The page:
BASIC SCIENCE AND TECHNOLOGY
SMASE – ASEI PDSI METHOD
THEME – YOU AND ENERGY
PREVIOUS LESSON – Meaning and Effects of Frictional Force (Primary 6)
TOPIC: FRICTIONAL FORCES
1. Magnet, Magnetic Materials and Non Magnetic Materials
2. Properties of Magnets
3. Uses of Magnets
4. Making Magnets
By the end of the lesson, the pupils should have attained the following objectives (cognitive, affective and psychomotor):
1. State the properties of magnets;
2. Group materials into magnetic and non-magnetic;
3. State common applications of magnetism;
4. Make and use magnets.
The teacher will teach the lesson with the aid of:
bar magnets, nails, pieces of paper, ropes, threads, light bulbs, connecting wires, circuit board, lamp holders, switch key, pins, bar magnets, nails, iron fillings, paper clips, coins, rubber bands, paper, cork, thread, wires, wool, wooden blocks, soft iron, loud speaker.
METHOD OF TEACHING – Choose a suitable and appropriate methods for the lessons.
Note – Irrespective of choosing methods of teaching, always introduce an activities that will arouse pupil’s interest or lead them to the lessons.
1. Scheme of Work
2. 9 – Years Basic Education Curriculum
3. Course Book
4. All Relevant Material
5. Online Information
Meaning, Properties and Uses of Magnetism – ASEI PDSI METHOD (Primary 6)
Third Term Scheme of Work and Plan Lesson Note for Basic Science and Technology Primary 4, Primary 5 and Primary 6 Links
CONTENT OF THE LESSON
LESSON ONE – INTRODUCTION
Magnetism is a force that can attract (pull closer) or repel (push away) objects that have a magnetic material like iron inside them (magnetic objects).
Magnets can be affected by electricity, which makes them very useful in machines and computers. Magnets are used to make a tight seal on the doors to refrigerators and freezers, etc.
MEANING OF MAGNET
A magnet is a substance which can attract iron or steel material to itself.
Magnet are made of iron or steel.
TYPES OF MAGNETS
There are two types of magnets:
1. Permanent Magnets
Permanent magnets remain magnetized even without the influence of external magnetic field, such as a horseshoe magnet.
2. Temporary Magnets
Temporary magnets may lose their magnetism when removed from the external magnetic field, such as an iron pin.
LESSON TWO – PROPERTIES OF MAGNETS
1. Magnets attract ferromagnetic materials, such as iron, nickel, and cobalt.
2. All magnets have two poles: North Pole and South Pole.
There are no magnets containing only one pole.
3. Like poles of two magnets repel each other; opposite poles of two magnets attract each other.
4. The magnetic force of a magnet is stronger at its poles than in the middle.
5. The stronger the magnets and the closer two magnets are to each other, the greater the magnetic force exerted on each other.
6. When a bar magnet is suspended by a thread freely in horizontal position, its north pole will move towards the North Pole of the earth and its south pole will move towards the South Pole of the earth. This is because the earth is a giant magnet, and its geographical north pole is its magnetic south pole, and vice versa.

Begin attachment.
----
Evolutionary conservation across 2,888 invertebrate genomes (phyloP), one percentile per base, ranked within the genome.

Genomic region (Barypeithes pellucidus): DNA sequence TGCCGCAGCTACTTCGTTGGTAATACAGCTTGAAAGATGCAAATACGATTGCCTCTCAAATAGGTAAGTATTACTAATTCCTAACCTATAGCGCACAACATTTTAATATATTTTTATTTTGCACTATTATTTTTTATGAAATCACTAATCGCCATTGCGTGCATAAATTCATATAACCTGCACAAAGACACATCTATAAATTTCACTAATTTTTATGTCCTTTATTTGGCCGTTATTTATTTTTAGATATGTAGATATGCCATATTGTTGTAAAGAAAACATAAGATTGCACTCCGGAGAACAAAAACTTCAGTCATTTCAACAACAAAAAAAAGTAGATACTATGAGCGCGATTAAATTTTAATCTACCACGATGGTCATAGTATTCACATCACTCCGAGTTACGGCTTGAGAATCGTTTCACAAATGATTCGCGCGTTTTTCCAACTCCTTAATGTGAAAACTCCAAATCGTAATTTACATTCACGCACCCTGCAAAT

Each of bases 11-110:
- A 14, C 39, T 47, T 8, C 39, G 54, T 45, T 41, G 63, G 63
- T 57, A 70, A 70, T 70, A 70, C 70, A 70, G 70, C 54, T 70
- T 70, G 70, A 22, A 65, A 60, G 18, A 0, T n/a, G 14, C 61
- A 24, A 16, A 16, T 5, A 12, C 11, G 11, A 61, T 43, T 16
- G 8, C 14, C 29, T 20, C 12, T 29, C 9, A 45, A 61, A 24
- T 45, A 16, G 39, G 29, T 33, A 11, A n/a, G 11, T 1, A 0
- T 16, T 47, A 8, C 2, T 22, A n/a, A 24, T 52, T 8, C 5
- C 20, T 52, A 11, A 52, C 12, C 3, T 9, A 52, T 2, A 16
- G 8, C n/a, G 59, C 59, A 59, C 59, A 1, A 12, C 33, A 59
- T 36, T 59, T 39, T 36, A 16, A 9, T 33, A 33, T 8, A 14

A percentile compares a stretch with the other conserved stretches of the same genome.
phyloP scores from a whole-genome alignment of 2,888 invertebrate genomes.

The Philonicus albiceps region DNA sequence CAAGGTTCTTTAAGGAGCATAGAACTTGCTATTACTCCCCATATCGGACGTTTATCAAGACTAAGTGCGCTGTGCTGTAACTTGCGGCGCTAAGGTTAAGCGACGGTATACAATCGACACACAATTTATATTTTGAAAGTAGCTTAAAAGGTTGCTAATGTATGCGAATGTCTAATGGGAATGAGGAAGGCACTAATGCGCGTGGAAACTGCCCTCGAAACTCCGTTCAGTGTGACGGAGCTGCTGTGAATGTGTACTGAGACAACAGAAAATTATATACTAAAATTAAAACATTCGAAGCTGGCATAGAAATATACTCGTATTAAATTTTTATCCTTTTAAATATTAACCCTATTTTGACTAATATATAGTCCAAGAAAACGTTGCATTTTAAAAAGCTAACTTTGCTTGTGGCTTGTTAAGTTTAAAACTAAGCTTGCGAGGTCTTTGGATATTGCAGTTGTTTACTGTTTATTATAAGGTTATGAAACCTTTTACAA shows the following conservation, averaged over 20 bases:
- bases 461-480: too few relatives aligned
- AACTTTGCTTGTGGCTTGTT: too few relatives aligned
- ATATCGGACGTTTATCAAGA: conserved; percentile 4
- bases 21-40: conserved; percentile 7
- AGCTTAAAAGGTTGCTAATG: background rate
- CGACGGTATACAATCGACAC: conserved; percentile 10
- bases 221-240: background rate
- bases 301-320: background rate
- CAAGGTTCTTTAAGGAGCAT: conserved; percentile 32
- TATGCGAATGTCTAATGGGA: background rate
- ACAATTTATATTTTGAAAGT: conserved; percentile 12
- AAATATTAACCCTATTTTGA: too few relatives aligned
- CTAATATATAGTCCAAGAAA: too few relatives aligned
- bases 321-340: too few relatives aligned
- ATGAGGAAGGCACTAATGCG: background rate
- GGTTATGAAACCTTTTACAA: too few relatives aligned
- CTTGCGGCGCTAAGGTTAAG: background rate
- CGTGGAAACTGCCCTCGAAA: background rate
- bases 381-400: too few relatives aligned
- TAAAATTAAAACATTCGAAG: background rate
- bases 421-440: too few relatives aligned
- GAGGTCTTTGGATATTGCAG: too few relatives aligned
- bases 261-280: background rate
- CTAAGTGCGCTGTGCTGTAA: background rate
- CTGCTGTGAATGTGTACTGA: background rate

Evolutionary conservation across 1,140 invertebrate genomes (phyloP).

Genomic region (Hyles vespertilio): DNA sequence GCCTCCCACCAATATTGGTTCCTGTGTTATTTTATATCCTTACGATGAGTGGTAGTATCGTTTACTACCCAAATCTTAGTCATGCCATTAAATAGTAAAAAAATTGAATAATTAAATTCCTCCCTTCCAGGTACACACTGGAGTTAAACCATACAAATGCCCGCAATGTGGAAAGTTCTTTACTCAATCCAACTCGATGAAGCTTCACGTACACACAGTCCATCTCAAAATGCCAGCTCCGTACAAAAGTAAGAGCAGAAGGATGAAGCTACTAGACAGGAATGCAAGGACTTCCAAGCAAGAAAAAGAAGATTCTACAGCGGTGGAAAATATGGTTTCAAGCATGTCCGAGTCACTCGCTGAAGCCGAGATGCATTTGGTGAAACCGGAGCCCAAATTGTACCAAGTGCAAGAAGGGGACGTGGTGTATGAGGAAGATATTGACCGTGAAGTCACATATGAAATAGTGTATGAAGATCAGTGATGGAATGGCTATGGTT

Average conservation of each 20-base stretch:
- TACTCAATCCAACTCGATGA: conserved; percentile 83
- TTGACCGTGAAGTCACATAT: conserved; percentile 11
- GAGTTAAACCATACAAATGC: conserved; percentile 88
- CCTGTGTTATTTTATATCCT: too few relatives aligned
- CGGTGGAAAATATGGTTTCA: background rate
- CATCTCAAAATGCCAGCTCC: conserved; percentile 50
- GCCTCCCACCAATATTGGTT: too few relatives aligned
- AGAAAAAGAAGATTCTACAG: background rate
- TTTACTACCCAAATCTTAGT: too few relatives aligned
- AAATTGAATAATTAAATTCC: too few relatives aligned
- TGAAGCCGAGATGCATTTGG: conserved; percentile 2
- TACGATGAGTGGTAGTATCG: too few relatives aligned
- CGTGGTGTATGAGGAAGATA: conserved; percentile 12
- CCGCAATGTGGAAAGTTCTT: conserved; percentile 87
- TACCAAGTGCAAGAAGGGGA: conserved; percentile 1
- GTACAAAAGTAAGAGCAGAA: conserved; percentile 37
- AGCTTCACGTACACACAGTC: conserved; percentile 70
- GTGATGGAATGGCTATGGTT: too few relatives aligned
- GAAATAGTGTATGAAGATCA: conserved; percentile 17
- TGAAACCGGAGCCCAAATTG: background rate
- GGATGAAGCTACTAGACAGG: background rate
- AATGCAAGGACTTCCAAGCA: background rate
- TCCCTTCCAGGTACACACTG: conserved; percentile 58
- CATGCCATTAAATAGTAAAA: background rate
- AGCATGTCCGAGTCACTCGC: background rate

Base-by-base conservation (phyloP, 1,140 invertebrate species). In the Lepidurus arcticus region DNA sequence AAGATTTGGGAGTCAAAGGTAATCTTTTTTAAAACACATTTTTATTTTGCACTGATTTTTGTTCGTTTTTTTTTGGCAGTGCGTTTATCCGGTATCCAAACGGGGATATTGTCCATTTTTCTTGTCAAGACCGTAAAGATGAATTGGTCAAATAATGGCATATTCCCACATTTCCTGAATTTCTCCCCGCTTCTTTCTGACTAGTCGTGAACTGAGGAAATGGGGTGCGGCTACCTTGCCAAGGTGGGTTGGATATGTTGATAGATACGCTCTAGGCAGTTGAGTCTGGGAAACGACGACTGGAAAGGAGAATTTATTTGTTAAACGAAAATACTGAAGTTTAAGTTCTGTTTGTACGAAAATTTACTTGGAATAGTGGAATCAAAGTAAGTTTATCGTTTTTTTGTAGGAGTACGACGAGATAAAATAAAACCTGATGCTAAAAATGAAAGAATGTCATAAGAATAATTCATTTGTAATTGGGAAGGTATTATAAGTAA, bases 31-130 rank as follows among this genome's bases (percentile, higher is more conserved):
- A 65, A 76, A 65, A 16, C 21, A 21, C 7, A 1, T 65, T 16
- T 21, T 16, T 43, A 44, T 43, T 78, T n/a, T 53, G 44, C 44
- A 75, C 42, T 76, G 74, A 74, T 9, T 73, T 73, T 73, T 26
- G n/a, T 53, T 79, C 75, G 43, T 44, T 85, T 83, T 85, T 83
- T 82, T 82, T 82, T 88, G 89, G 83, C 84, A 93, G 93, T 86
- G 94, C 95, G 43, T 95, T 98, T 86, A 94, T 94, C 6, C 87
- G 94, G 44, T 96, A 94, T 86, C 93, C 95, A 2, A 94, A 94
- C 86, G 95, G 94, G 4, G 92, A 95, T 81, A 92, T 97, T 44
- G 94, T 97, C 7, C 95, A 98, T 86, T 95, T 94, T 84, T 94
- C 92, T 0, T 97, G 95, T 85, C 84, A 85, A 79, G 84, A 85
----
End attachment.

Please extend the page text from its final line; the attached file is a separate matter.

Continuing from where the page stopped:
USES OF MAGNETS
Magnets have their lot of applications in the daily life. The major 10 uses of the magnets are as follows:
1. They are also used to sort out the magnetic and non-magnetic substances from the scrap.
2. They are used in TV screens, computer screens, telephones and in tape recorders.
3. They are used by the candy or cold drink vendors to separate the metallic cap from the lots.
4. They are used in cranes.
5. They are also used in the speakers which can convert the electrical energy into sound energy.
6. They are used in the electrical bells.
7. They are used in the refrigerators to keep the door close.
8. The most important use of the magnet is the magnetic compass which is used to find the geographical directions.
9. They are used to construct the electrical motors and the generators which convert the electrical energy into mechanical energy and vice versa.
10. They are used in the Maglev trains. In the Maglev trains, the super conducting magnets are used on the tracks on which the train floats. These types of the trains are working on the repulsion force of the magnets.
LESSON THREE – MAKING A TEMPORARY MAGNETS
1. Rub the magnet against the paperclip.
2. Move it in the same direction, rather than back and forth.
3. Use the same quick motion you’d use to light a match.
4. Continue rubbing the paperclip with the magnet 50 times as quickly as you can.
WEEKLY ASSESSMENT – As stated in performance objectives or lesson evaluation.
To deliver the lesson, the teacher adopts the following steps:
1. To introduce the lesson, the teacher revises the previous lesson. Based on this, he/she asks the pupils some questions;
2. Collects different types of magnets.
Pupil’s Activities – Play with magnets to discover their properties e.g. magnets will attract or repel one another, can act through non magnetic materials, etc.
3. Plans and organizes simple activities to enable pupils find out about magnetism.
Pupil’s Activities – Group materials as magnetic and non-magnetic.
4. Leads class discussions on the uses of magnets in some household appliances e.g. doorbell, loudspeakers, magnetic stickers for fridge’s, magnetic screw drivers etc.
Pupil’s Activities – Examine toys and household appliances for magnets.
5. Guides pupils to make temporary magnets.
6. Pupil’s Activities – Make temporary magnets.
- To conclude the lesson for the week, the teacher revises the entire lesson and links it to the following week’s lesson (revision).
1. state two of properties of a magnet;
2. name three common appliances that use magnets;
3. group materials into magnetic and non magnetic materials;
4. make temporary magnets.